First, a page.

Year after year I am hoping for peace to come. Even though you and I live in peaceful nations, many are not as fortunate. My own nation has not lived up to the basic religious principal engrained into Judaism and Christianity. During the Nazi dictatorship most Germans were official members of the Roman Catholic or Protestant Churches, but didn’t live up to the concept of shalom. Instead, they were eagerly part of a murderous, diabolical system. Large numbers did not simply forget the connections between Judaism and Christianity, but some very actively tried to destroy every trace of shared values.

When on a very cold night of November 9 the local Rabbi Dr. Salomon Almekias-Siegl came to our Christian home, it felt as if a tide of personal family history was turning in healing ways. It could have not been a more touching date for installing our Mezuzah at the apartment door of our German Christian family. On what is today known as „Kristallnacht“ (3), from November 9 to 10, 1938 when synagogues and Jewish property were burned and destroyed on a large scale, and hundreds Jews were killed or driven to commit suicide, it was this gesture of שלום that deeply moved us.

After checking that the small scroll was kosher, the Rabbi spoke the blessing hanging the mezuzah slanted on the right side of the door, facing inwards towards our apartment. My thoughts went to the biblical story of the Rabbi Jesus discussing religious matters with scribes where he referred to the Shema Israel and the commandment to love neighbour and self as the highest commandments of faith (Marc 12:28-31). If only the perpetrators of the Nazi dictatorship large and small would have lived up to this commandment instead of killing millions of Jews!

Now, day after day, as I pass through our door, the bright blue Mezuzah and its silver letters remind me that the way to שלום is adhering to these fundamental commandments, which bind Judaism and Christianity together. I am so thankful for this reminder, which was installed on one a night that reminds us of one of the darkest night in German history.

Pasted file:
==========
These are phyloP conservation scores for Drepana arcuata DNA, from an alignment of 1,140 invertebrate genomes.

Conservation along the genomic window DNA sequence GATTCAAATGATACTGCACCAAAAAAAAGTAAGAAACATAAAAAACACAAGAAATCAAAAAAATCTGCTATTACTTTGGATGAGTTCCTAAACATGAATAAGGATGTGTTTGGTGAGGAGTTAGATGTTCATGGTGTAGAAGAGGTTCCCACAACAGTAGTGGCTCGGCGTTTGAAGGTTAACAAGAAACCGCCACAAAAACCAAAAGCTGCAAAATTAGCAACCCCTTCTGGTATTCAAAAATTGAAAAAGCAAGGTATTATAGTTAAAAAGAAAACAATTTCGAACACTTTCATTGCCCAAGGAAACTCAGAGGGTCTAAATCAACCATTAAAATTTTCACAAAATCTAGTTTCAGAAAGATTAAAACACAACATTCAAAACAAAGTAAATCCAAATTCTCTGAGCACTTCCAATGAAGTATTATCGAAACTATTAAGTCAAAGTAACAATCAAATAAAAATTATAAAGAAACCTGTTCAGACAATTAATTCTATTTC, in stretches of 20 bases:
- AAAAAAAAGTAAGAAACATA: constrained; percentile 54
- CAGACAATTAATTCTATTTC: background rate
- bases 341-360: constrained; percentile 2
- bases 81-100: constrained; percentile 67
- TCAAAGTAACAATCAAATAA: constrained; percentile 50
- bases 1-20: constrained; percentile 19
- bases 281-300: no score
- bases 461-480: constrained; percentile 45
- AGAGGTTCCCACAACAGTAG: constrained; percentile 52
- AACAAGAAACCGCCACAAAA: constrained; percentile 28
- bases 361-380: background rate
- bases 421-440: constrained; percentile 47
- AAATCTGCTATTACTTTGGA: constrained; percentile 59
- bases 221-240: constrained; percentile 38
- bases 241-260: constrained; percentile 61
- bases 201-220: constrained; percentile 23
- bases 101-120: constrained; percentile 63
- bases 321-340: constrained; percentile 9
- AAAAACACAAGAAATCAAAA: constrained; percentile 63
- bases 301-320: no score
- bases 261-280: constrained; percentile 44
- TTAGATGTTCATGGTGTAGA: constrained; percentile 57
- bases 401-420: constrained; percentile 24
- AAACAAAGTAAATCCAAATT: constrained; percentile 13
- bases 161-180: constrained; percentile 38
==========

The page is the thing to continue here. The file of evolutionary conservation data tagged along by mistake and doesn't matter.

Shalom. Peace. Frieden.

With every new day rising and every passing through our doorway my hope grows that God´s kingdom will grow in our broken world by love we show God and our neighbour.


(1) Deuteronomy 6:4-9 and 11:13-21.

(2) Statista:

(3) The Night of Broken Glass

In hot waters…

The tea cup slowly filled with hot, boiling water as the small silver frog held tightly on to the rim. What first seemed such a normal activity of filling hot water into a cup with a animal shaped tea egg, quickly evoked unforeseen associations in my news shaken mind. I could almost feel the hot water of the cup surrounding myself as the news trickled in about the Pardon of the former Sheriff and White Supremacist Joe Arpaio.

Just minutes ago I had begun reading Victor Klemperer´s diary. A stunning testimony of the terrible events leading Germany and the whole of the world into a humanitarian disaster. As I reached his entry from March 14, 1933, Victor Klemperer mentioned different happenings in a quick succession. The first one evoked a cold shiver running down my spine as I simultaneously heard the current news evolve.

„On the order of the Reichskanzler the five people, who were sentenced during summer by the special court in Beuthen for killing of Polish insurgent convict have been pardoned.“ (1)

For me as a German pastor it is like deeply hurtful déjà-vu , reminding me of the beginning of a disaster evoked by my nation upon others and mostly the powerless and marginalized. Over 6 million Jews and many uncountable others were murdered through the fascist regime of Adolf Hitler and the Nazis. The above mentioned „Potempa-Murder“ by five SA-men and its sentencing , which took place in August 1932 (2) and the pardon by the newly empowered Reichskanzler Hitler was just the beginning of a brutal and systematic change to a system of fear, oppression and death. It was the first step, even though it was announced as a „legal and proper act“, that may be seen as the official recognisable dismantling of the parliamentarian democracy. More and bolder steps would follow very soon.

As I pulled out the small frog shaped tea egg, it lay hot and steaming in my hand. I quickly tossed it into the kitchen sink as I eased my burning skin with cold water. If only mankind would learn from their broken past that sometimes leaves aching burns and deep scars on society. I could only hope that the testimony of Victor Klemperer and others, who give us through their writings a precious time machine into a broken and terrible past, may be a warning sign for us as the presence and the future is unfolding.

https://youtu.be/qZ5twOslkGE

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(1) Victor Klemperer: Tagebücher, 1933-1934, Berlin 31999, p. 11. (Translation: MG)

(2) http://www.bundesarchiv.de/aktenreichskanzlei/1919-1933/1000/vpa/vpa1p/kap1_2/para2_123.html;jsessionid=56F760C0770BFEBB61A62667DB9F769D?highlight=true&search=Luetgebrune&stemming=false&pnd=&start=&end=&field=all